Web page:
New England Patriots: It's Time To Draft a Power Running Back

Ken HowesCorrespondent IJanuary 31, 2011

Corey Dillon was the last full-time power back for the Patriots
Corey Dillon was the last full-time power back for the PatriotsStephen Dunn/Getty Images

New England is pretty much like any other place to play football until Thanksgiving. Then it changes. Frontal systems begin running up the coast, the counterclockwise rotation of lows pulling nor'easter winds in from the Atlantic. If the temperature is still above freezing, the rains are torrential; if it is below, the blizzards begin. Foxboro becomes a very bad place to visit.

The Patriots' record in the snow—unbeaten in the snow since Bill Belichick became the coach—is well-documented. The soaked or snow-covered surface eliminates any speed advantage that teams built for southern cities or domed stadiums might have had. Instead, there is a premium on power. On such a field, the team likely to win is the one whose lines push the other team around.

Part of that game is having a runner as big as the linebackers who are supposed to tackle him. The Patriots have usually had that kind of back. In the 1960s, that big back was Jim Nance, who was not only as big as the linebackers; he was as big as some of the defensive linemen.

He was followed in the 1970s by Sam Cunningham, in the 1980s by Craig James, in the 1990s by Leonard Russel, and in the 2000s by Antowain Smith and Corey Dillon. Breakaway speed—which most of these men also had—was a bonus.

Curtis Martin is the exception that proves the rule. He is the only smaller back to have significant success in New England without being paired with a big back.

Carl Garrett was successful in New England only as long as Jim Nance was also there. Mack Herron had his success paired with Sam Cunningham. Tony Collins did well when paired with Craig James. Dave Meggett, Kevin Faulk and Danny Woodhead did well being used only in specialized situations, with a limited number of carries.

Part of the benefit of a real power back is that when he is on the field, the whole defense has to be aware of him and must take seriously the quarterback's movement to hand off to him. If the whole defense does not close on a Jim Nance or a Corey Dillon, he will smash through the line and be off to the races. The play-action fake and the draw play become the quarterback's best friends.

When the quarterback appears to be handing off to the power back, the whole defense closes on that back. Even then, if the ball really went to the runner, the pile is likely to move a couple of yards before the runner is finally brought down.

If, however, the quarterback has just been faking—if he has kept the ball, the defensive linemen and linebackers have been taken out of their pass rush moves. The quarterback can sit there, play a couple of hands of bridge and drink a cup of coffee, and then throw the ball.

The implications of that for a quarterback of the quality of Tom Brady are enormous. Brady, with time to throw, can pick apart even the best-constructed defenses. The greatest advantage of the big back, however, is when the field becomes slow and temperatures are freezing the hands of wide receivers.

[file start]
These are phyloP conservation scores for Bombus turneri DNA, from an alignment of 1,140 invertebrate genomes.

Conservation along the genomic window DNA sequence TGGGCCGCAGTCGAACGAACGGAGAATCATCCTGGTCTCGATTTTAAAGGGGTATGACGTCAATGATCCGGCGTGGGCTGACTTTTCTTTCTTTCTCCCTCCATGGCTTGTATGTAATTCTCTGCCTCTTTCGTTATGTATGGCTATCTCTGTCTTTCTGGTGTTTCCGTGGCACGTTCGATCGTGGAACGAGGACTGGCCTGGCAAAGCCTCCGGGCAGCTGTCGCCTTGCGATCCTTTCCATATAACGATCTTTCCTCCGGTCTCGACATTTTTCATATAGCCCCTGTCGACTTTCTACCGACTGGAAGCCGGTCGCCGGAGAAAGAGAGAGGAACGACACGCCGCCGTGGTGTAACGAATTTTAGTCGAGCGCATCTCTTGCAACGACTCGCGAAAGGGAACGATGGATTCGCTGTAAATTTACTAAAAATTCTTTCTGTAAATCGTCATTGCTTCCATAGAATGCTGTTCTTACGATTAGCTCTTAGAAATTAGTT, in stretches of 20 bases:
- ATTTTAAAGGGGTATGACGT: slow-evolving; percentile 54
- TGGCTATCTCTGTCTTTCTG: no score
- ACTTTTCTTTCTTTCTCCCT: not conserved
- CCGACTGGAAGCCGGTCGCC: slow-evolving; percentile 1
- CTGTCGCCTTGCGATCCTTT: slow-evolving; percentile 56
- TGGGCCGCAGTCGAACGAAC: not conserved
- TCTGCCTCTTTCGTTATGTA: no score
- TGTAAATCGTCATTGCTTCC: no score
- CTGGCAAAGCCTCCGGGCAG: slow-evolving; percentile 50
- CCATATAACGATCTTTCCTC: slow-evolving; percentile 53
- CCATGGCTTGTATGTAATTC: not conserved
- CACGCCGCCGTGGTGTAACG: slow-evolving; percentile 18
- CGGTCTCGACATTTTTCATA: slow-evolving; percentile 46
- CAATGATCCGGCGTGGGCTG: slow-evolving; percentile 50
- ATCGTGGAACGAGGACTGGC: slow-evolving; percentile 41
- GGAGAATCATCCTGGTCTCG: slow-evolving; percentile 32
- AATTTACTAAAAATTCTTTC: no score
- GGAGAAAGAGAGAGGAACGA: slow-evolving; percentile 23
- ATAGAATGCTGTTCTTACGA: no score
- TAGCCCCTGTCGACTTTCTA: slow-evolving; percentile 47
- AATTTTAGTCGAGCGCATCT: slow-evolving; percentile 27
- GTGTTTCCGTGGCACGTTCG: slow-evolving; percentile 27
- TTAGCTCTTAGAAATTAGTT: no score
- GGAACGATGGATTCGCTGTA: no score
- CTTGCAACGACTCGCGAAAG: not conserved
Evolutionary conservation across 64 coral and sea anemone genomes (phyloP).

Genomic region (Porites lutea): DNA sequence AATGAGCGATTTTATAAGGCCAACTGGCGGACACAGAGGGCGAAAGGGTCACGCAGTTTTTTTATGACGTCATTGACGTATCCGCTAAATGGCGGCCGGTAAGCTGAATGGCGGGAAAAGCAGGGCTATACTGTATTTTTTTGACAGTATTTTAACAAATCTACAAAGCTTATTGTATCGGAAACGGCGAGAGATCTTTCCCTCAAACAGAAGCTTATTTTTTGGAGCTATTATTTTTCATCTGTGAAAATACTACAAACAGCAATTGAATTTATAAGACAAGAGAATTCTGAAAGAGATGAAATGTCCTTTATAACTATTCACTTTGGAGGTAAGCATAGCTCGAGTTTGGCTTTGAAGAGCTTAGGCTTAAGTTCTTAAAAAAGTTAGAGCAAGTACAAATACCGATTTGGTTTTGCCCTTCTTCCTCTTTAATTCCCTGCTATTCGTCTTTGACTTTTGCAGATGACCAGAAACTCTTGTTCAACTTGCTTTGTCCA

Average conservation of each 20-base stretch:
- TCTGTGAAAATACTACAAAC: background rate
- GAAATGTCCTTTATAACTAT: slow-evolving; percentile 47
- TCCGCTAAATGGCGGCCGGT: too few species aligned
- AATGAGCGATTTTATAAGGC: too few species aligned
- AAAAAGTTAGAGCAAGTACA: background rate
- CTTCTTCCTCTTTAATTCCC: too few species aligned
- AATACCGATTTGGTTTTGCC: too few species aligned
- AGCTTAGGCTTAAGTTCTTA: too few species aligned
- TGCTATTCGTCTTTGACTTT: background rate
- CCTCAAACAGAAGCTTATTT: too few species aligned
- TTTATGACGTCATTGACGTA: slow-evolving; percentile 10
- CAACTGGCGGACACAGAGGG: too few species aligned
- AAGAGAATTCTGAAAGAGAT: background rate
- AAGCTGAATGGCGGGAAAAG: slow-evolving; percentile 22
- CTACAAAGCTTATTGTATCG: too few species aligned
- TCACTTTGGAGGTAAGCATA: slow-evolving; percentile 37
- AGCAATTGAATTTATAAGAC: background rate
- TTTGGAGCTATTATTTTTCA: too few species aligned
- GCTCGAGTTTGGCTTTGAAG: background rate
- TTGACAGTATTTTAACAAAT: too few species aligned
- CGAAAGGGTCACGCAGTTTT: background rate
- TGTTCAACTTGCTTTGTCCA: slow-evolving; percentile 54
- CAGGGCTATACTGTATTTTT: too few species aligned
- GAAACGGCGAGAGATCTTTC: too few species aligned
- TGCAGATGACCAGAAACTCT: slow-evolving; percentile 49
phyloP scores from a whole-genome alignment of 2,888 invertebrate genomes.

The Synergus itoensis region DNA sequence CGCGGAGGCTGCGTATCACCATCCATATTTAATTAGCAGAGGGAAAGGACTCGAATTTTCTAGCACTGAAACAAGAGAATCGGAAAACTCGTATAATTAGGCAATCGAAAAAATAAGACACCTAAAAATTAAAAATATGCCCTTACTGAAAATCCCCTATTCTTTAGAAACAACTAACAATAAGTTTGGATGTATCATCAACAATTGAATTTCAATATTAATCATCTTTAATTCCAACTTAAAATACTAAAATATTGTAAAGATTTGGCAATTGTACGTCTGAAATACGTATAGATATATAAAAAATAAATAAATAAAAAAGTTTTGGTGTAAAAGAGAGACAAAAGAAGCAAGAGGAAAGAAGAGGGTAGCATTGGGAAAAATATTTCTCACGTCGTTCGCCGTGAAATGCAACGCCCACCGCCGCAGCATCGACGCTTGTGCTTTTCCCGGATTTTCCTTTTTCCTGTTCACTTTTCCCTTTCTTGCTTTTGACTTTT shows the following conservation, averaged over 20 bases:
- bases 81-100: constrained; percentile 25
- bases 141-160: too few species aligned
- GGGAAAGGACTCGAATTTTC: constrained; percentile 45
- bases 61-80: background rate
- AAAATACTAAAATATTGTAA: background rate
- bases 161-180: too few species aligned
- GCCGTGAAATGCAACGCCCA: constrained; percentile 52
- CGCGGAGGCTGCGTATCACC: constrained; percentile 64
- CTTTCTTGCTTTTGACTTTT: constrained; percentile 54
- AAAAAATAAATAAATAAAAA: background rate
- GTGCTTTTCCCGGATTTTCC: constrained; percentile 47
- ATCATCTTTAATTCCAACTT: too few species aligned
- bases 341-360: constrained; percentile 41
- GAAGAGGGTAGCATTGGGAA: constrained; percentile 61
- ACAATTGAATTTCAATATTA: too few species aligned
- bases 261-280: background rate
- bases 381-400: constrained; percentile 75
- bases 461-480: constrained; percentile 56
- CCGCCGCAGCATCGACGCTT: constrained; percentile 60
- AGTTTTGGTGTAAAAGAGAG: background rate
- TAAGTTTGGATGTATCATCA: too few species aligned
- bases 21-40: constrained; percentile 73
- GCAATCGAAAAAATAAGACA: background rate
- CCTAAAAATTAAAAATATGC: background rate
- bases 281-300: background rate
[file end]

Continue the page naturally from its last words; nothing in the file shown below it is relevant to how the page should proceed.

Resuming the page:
That is when the big back can pound the ball between the tackles, as tacklers slide backward on the wet or icy field. People remember the "snow plow" game in 1982. An inmate on work-release drove a snow plow out onto the field during a time out and cleared the ground for the Patriots' kicker, who then kicked the winning field goal.

What they forget is how the Patriots stayed in that game against a Dolphins team that was on its way to the Super Bowl. The Pats' halfback, Tony Collins, carried 7 times for 18 yards that day. Steve Grogan, the Pats' quarterback, threw only five passes, completing two. But the Pats' fullbacks, Mark van Eeghen and Mosi Tatupu, slammed into the line again and again in the snow, carrying 35 times for 181 yards.

Under ordinary circumstances, that Patriots team, full of youngsters on a defense that was rebuilding, would have had no chance against the Dolphins. It was the big backs, in the snow, that ground the Dolphins down and put the Patriots in position to win the game with that field goal.

The present Patriots team has no real power running threat. The two power runners on the squad, Sammy Morris and Fred Taylor, are at the end of their careers, well into their 30s.

Morris has become a situational back who comes in for short-yardage plays, while Taylor has become brittle, missing more games with injury than he plays. When the present Patriots backs go into the line, defenses do not pull away their pass rushers until they are quite certain that Tom Brady no longer has the ball.

BenJarvus Green-Ellis and Danny Woodhead will not run over a lone tackler trying to close a hole. The present draft is not deep in big backs. Mikell LeShoure of Illinois appears to be the best of that lot. 

The other possibility is to look at fullbacks. There have been fullbacks in recent years who, when pressed into duty on the back, instead of the front, of the I, have come through marvelously. Peyton Hillis is probably the best recent example. The Pats' own Sammy Morris is of that breed, but is now just too old. There has to be a new big banger carrying the rock in Foxboro.